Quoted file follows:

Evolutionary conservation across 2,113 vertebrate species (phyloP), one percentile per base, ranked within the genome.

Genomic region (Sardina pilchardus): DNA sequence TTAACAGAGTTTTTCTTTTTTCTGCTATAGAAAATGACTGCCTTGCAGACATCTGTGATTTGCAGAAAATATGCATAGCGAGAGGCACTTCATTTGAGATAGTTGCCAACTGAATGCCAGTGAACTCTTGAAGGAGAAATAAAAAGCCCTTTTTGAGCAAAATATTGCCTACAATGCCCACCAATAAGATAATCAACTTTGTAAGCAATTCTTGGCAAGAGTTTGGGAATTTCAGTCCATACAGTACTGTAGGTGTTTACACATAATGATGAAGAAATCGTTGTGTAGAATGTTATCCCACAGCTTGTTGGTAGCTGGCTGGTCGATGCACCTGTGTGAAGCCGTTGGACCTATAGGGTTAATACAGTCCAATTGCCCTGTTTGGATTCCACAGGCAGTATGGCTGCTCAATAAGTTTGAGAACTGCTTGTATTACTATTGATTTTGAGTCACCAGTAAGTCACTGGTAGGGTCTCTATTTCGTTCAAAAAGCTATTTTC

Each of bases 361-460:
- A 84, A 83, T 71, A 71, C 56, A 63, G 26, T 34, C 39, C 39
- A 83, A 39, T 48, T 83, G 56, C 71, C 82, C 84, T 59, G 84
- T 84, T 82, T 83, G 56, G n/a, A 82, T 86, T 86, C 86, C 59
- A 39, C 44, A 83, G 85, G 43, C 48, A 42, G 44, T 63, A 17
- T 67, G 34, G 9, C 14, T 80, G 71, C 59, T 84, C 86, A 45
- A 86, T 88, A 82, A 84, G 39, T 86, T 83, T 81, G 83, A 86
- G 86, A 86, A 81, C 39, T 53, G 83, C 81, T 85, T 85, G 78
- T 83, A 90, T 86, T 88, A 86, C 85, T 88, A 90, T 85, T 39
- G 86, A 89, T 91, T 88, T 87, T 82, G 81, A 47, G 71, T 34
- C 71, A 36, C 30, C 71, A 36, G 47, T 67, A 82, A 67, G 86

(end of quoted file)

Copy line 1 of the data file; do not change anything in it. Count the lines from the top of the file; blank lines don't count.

Evolutionary conservation across 2,113 vertebrate species (phyloP), one percentile per base, ranked within the genome.